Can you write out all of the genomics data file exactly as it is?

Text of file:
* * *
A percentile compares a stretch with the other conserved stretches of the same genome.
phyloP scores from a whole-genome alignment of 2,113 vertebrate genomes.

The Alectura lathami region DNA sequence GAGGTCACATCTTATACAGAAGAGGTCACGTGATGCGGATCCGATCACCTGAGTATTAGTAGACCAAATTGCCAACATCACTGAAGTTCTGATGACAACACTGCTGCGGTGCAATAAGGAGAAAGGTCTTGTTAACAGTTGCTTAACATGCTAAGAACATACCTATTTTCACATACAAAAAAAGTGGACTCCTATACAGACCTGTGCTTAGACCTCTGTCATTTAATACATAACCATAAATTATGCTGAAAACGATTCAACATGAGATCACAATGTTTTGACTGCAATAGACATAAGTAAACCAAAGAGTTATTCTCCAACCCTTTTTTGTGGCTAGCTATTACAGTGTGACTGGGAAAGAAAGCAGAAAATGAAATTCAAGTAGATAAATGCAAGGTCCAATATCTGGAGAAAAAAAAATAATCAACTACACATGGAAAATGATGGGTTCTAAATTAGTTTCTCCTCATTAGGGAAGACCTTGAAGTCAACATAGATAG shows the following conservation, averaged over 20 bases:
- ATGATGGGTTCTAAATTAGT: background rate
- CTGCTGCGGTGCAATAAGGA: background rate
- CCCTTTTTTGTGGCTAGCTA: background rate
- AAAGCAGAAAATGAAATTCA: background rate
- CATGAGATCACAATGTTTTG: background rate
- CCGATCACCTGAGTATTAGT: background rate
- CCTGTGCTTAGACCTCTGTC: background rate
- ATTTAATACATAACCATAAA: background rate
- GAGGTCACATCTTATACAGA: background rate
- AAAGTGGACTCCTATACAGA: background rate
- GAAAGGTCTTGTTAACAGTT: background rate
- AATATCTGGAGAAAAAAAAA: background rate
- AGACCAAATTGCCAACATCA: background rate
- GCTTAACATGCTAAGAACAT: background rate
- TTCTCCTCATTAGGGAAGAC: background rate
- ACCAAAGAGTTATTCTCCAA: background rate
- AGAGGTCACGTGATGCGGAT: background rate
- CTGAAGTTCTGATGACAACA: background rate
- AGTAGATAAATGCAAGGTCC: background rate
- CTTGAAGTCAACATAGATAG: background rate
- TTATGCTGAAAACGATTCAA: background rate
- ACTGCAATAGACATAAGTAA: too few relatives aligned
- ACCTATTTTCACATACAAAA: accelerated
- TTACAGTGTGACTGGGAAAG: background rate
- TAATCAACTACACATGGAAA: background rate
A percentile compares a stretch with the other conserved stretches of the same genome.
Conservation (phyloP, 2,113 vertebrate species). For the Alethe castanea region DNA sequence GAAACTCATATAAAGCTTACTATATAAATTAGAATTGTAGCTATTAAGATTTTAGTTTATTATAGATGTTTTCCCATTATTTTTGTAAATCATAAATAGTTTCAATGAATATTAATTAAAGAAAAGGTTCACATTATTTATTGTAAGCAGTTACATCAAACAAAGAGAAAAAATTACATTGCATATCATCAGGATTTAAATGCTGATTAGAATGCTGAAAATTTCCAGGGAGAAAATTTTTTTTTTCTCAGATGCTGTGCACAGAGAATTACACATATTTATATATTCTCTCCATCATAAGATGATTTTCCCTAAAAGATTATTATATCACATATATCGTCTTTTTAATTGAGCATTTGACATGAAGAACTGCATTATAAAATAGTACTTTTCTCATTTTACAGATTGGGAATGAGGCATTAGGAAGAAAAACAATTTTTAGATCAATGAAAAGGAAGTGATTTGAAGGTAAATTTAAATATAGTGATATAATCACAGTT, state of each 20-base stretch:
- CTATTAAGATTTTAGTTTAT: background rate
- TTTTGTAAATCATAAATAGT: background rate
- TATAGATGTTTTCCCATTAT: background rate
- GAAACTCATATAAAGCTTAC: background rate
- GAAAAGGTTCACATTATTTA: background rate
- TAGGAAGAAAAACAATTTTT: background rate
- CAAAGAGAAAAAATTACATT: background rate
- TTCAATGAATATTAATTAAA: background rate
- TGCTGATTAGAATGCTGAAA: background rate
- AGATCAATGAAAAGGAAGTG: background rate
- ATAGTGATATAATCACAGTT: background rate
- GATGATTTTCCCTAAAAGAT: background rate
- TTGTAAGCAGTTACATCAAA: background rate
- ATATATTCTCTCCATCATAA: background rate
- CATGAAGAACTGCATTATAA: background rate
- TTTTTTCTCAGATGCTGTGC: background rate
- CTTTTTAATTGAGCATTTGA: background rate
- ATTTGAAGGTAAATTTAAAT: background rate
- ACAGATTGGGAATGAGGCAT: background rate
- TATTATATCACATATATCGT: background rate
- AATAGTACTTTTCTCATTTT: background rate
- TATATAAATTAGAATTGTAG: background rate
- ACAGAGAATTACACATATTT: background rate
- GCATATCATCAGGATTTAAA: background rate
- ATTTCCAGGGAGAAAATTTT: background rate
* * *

A percentile compares a stretch with the other conserved stretches of the same genome.
phyloP scores from a whole-genome alignment of 2,113 vertebrate genomes.

The Alectura lathami region DNA sequence GAGGTCACATCTTATACAGAAGAGGTCACGTGATGCGGATCCGATCACCTGAGTATTAGTAGACCAAATTGCCAACATCACTGAAGTTCTGATGACAACACTGCTGCGGTGCAATAAGGAGAAAGGTCTTGTTAACAGTTGCTTAACATGCTAAGAACATACCTATTTTCACATACAAAAAAAGTGGACTCCTATACAGACCTGTGCTTAGACCTCTGTCATTTAATACATAACCATAAATTATGCTGAAAACGATTCAACATGAGATCACAATGTTTTGACTGCAATAGACATAAGTAAACCAAAGAGTTATTCTCCAACCCTTTTTTGTGGCTAGCTATTACAGTGTGACTGGGAAAGAAAGCAGAAAATGAAATTCAAGTAGATAAATGCAAGGTCCAATATCTGGAGAAAAAAAAATAATCAACTACACATGGAAAATGATGGGTTCTAAATTAGTTTCTCCTCATTAGGGAAGACCTTGAAGTCAACATAGATAG shows the following conservation, averaged over 20 bases:
- ATGATGGGTTCTAAATTAGT: background rate
- CTGCTGCGGTGCAATAAGGA: background rate
- CCCTTTTTTGTGGCTAGCTA: background rate
- AAAGCAGAAAATGAAATTCA: background rate
- CATGAGATCACAATGTTTTG: background rate
- CCGATCACCTGAGTATTAGT: background rate
- CCTGTGCTTAGACCTCTGTC: background rate
- ATTTAATACATAACCATAAA: background rate
- GAGGTCACATCTTATACAGA: background rate
- AAAGTGGACTCCTATACAGA: background rate
- GAAAGGTCTTGTTAACAGTT: background rate
- AATATCTGGAGAAAAAAAAA: background rate
- AGACCAAATTGCCAACATCA: background rate
- GCTTAACATGCTAAGAACAT: background rate
- TTCTCCTCATTAGGGAAGAC: background rate
- ACCAAAGAGTTATTCTCCAA: background rate
- AGAGGTCACGTGATGCGGAT: background rate
- CTGAAGTTCTGATGACAACA: background rate
- AGTAGATAAATGCAAGGTCC: background rate
- CTTGAAGTCAACATAGATAG: background rate
- TTATGCTGAAAACGATTCAA: background rate
- ACTGCAATAGACATAAGTAA: too few relatives aligned
- ACCTATTTTCACATACAAAA: accelerated
- TTACAGTGTGACTGGGAAAG: background rate
- TAATCAACTACACATGGAAA: background rate
A percentile compares a stretch with the other conserved stretches of the same genome.
Conservation (phyloP, 2,113 vertebrate species). For the Alethe castanea region DNA sequence GAAACTCATATAAAGCTTACTATATAAATTAGAATTGTAGCTATTAAGATTTTAGTTTATTATAGATGTTTTCCCATTATTTTTGTAAATCATAAATAGTTTCAATGAATATTAATTAAAGAAAAGGTTCACATTATTTATTGTAAGCAGTTACATCAAACAAAGAGAAAAAATTACATTGCATATCATCAGGATTTAAATGCTGATTAGAATGCTGAAAATTTCCAGGGAGAAAATTTTTTTTTTCTCAGATGCTGTGCACAGAGAATTACACATATTTATATATTCTCTCCATCATAAGATGATTTTCCCTAAAAGATTATTATATCACATATATCGTCTTTTTAATTGAGCATTTGACATGAAGAACTGCATTATAAAATAGTACTTTTCTCATTTTACAGATTGGGAATGAGGCATTAGGAAGAAAAACAATTTTTAGATCAATGAAAAGGAAGTGATTTGAAGGTAAATTTAAATATAGTGATATAATCACAGTT, state of each 20-base stretch:
- CTATTAAGATTTTAGTTTAT: background rate
- TTTTGTAAATCATAAATAGT: background rate
- TATAGATGTTTTCCCATTAT: background rate
- GAAACTCATATAAAGCTTAC: background rate
- GAAAAGGTTCACATTATTTA: background rate
- TAGGAAGAAAAACAATTTTT: background rate
- CAAAGAGAAAAAATTACATT: background rate
- TTCAATGAATATTAATTAAA: background rate
- TGCTGATTAGAATGCTGAAA: background rate
- AGATCAATGAAAAGGAAGTG: background rate
- ATAGTGATATAATCACAGTT: background rate
- GATGATTTTCCCTAAAAGAT: background rate
- TTGTAAGCAGTTACATCAAA: background rate
- ATATATTCTCTCCATCATAA: background rate
- CATGAAGAACTGCATTATAA: background rate
- TTTTTTCTCAGATGCTGTGC: background rate
- CTTTTTAATTGAGCATTTGA: background rate
- ATTTGAAGGTAAATTTAAAT: background rate
- ACAGATTGGGAATGAGGCAT: background rate
- TATTATATCACATATATCGT: background rate
- AATAGTACTTTTCTCATTTT: background rate
- TATATAAATTAGAATTGTAG: background rate
- ACAGAGAATTACACATATTT: background rate
- GCATATCATCAGGATTTAAA: background rate
- ATTTCCAGGGAGAAAATTTT: background rate